Every child yearns to hear “I am proud of you,” not for performance but simply for being. Yet, most of us know what it’s like to feel the devouring abyss of disappointment, especially in the face and voice of others.
My father was disappointed in me—all the time. At least that is what I felt as a child and therefore what I believed. Whether or not he was, I don’t really know. We have not had that conversation yet.
There are many ways to shame a child, and sadly, many of us know this from experience. Cruel words and harsh declarations of judgment unhinge little souls from their moorings:
You are disgusting.
You’re just a slut.
You will never amount to anything.
You’re an idiot.
After all we have done for you . . .
I was happy until you came along.
I wanted a boy.
I wish you had never been born.
But there is another devastating way to shame a child, and that is through silence. The turned-away face and the little shake of the head before the door closes leave a child absolutely and utterly alone—crushed under the voiceless glance of disappointment.
For many, life itself is a series of disappointments.
Things don’t turn out the way we had wished. Circumstances seem to work against us or something comes out of nowhere and knocks down what we had worked hard to build. The unexpected washes it away as quickly as a hurricane, a flood, or a political, business, or moral decision.
As we mature, we begin to discern the difference between disappointment and grief. Grief is a healthy response to loss. In addition to grieving the loss of someone we love, we may also experience grief when a desire or hope or prayer is not fulfilled in the way we had imagined, or seemingly not at all. And sometimes our grief is expressed as regret, by which we own and understand our participation in the losses of our lives, especially the losses we inflicted on others. Grief is embedded in real life, real loss.
Disappointment largely revolves around expectations and imagination.
I expect you to act a certain way, or I expect a specific outcome, or I expected to have achieved (fill in the blank) by now, or I expected that my life would be different or that I would be working in a job that I actually like. Fueled by media images, expectations are mostly disappointments waiting to happen and almost entirely built on imagination or illusion. Now, I understand the positive power of visualization and the neurological benefits of meditation, but that is not what I am talking about. I’m talking about imagining outcomes that can’t or don’t materialize.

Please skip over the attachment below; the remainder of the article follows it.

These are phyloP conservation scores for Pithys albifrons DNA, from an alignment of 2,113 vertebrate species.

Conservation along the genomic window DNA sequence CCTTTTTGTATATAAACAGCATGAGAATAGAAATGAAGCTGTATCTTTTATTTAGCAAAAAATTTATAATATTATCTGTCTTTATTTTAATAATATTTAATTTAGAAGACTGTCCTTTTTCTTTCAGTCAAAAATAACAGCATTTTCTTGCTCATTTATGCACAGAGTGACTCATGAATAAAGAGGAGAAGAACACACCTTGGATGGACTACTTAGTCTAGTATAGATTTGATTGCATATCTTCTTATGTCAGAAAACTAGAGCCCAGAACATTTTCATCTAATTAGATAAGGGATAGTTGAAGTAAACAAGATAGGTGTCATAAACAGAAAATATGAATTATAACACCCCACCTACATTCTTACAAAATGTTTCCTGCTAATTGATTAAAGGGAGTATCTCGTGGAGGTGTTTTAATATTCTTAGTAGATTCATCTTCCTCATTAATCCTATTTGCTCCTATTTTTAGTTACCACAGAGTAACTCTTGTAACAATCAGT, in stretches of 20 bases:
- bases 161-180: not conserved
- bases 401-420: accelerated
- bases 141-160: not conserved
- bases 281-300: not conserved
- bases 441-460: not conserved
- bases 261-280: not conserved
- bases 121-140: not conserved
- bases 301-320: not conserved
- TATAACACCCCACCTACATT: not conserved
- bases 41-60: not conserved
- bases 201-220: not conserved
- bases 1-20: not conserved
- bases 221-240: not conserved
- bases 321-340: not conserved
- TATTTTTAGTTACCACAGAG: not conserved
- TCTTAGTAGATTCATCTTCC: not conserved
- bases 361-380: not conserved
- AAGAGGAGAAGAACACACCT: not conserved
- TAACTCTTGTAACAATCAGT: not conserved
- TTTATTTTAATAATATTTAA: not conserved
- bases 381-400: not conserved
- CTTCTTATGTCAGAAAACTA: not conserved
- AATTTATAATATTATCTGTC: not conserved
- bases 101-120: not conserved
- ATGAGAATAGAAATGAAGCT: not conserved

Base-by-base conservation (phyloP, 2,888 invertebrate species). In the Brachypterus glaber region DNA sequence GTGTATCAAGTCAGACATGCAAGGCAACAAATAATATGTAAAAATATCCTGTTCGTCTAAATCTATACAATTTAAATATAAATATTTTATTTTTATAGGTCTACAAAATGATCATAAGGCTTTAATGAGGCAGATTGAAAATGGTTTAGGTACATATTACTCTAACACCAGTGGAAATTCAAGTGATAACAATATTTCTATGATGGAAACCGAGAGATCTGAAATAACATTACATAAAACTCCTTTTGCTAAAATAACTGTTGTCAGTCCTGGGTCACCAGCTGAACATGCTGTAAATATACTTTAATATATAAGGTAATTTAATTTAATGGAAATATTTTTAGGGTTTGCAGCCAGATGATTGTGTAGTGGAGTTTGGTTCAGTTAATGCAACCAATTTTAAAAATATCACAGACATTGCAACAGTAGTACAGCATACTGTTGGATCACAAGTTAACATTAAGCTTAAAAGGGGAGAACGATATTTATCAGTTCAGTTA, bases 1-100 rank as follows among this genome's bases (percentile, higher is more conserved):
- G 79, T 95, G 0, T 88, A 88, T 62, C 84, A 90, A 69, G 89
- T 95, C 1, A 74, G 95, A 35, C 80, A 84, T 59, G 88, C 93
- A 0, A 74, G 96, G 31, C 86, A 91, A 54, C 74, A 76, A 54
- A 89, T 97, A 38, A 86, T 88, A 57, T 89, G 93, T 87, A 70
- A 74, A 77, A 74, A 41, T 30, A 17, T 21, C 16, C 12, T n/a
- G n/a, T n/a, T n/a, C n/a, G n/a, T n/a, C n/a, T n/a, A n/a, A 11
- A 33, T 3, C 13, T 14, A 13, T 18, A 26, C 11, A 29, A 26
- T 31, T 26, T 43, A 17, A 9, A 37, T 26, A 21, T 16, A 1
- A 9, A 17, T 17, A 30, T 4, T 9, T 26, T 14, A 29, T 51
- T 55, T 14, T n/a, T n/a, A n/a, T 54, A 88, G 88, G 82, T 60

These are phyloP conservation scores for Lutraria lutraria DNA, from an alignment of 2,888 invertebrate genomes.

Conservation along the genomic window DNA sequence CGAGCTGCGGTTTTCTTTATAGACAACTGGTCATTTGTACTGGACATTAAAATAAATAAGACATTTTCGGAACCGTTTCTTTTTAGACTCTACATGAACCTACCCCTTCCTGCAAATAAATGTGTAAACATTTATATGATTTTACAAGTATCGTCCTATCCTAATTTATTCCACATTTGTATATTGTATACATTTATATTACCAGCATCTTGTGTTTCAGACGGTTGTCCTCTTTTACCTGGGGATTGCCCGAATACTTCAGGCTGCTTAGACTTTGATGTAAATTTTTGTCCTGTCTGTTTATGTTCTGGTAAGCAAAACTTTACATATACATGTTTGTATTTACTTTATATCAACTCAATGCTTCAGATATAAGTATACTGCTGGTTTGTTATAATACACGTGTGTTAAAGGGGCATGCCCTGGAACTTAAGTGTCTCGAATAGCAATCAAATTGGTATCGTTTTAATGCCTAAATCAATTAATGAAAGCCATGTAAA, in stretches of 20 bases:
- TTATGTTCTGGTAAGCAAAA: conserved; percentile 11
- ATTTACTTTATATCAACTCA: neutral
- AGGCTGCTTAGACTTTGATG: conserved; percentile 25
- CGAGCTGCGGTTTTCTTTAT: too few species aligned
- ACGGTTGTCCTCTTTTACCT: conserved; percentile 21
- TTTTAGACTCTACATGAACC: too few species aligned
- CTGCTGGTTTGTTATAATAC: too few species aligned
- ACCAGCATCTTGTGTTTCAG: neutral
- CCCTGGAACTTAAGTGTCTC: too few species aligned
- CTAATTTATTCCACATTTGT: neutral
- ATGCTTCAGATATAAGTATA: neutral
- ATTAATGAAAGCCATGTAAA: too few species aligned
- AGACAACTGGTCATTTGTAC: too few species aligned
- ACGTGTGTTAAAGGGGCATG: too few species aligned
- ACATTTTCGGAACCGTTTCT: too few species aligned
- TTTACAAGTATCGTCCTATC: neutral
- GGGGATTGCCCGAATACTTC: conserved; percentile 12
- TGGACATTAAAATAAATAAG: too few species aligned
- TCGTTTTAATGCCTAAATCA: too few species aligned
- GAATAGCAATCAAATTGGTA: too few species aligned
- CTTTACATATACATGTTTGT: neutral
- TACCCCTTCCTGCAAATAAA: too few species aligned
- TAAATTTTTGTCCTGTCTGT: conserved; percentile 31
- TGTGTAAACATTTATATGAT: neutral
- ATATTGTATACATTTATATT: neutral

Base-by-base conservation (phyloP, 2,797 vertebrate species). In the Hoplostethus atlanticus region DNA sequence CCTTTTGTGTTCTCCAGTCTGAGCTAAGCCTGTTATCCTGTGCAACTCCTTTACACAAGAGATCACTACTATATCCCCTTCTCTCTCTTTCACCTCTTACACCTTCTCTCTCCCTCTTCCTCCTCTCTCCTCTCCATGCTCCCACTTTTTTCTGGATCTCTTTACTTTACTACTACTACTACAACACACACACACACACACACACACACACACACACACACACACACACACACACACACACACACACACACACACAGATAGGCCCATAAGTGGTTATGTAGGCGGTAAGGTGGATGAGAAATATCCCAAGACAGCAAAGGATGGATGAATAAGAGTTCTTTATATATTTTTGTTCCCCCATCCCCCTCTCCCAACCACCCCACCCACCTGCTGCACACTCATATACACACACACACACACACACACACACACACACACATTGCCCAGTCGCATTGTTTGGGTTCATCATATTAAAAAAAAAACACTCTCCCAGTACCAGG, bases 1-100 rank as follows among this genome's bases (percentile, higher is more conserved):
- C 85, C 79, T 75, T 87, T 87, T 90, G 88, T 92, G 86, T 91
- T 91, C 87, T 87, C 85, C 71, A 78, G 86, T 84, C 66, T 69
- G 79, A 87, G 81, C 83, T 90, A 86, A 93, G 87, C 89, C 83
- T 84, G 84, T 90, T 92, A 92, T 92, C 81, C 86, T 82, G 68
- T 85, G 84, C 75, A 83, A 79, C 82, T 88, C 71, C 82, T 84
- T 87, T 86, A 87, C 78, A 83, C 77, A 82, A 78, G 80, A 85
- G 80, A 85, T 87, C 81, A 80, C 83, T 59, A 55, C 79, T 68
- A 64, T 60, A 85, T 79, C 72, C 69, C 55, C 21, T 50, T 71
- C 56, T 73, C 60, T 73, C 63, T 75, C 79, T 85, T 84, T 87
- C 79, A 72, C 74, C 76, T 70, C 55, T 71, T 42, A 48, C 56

This is precisely why God is never disappointed in you.
God has no such imaginations or illusions. God knows you, completely, fully, and with unrelenting affection. You don’t surprise God. God delights in you, as you delight in your own children; God also grieves for and with you when you act inside your lies and darkness—but not because God expected more of you. God is a fully engaged participant, present in the deepest and most profound activities happening inside the highest of all creation— you. God knows you for who you truly are and grieves for the distance between that truth and what you believe about yourself. It is from that gap of darkness and lies that we project God’s disappointment and abandonment.
God is never disillusioned by you; God never had any illusions about you in the first place.
God is never disappointed in you; God has no expectations.
Do you remember the verses halfway through Psalm 22? That’s the psalm that begins with “My God, my God, why have you forsaken me.” This was the cry of Jesus when He experientially entered all of humanity’s lies and darkness, when He plunged into the shadow depths in which we projected a turned-away face of God. We believe that we are abandoned and unworthy to be face-to-face with God, and it is in that delusion that Jesus finds us. Halfway through this psalm, which Jesus knew by heart, are these words:
You do not despise the afflictions of the afflicted one,
Nor will you turn your face from him,
And when he cries, you will hear.
This God does not do abandonment. We will never be powerful enough to make God’s face turn from us. Because God knows us utterly and is with us always— you are never a disappointment.
PS) This is a portion of a chapter from my new & first non-fiction book, Lies We Believe About God. Learn more, preview it or order your copy here.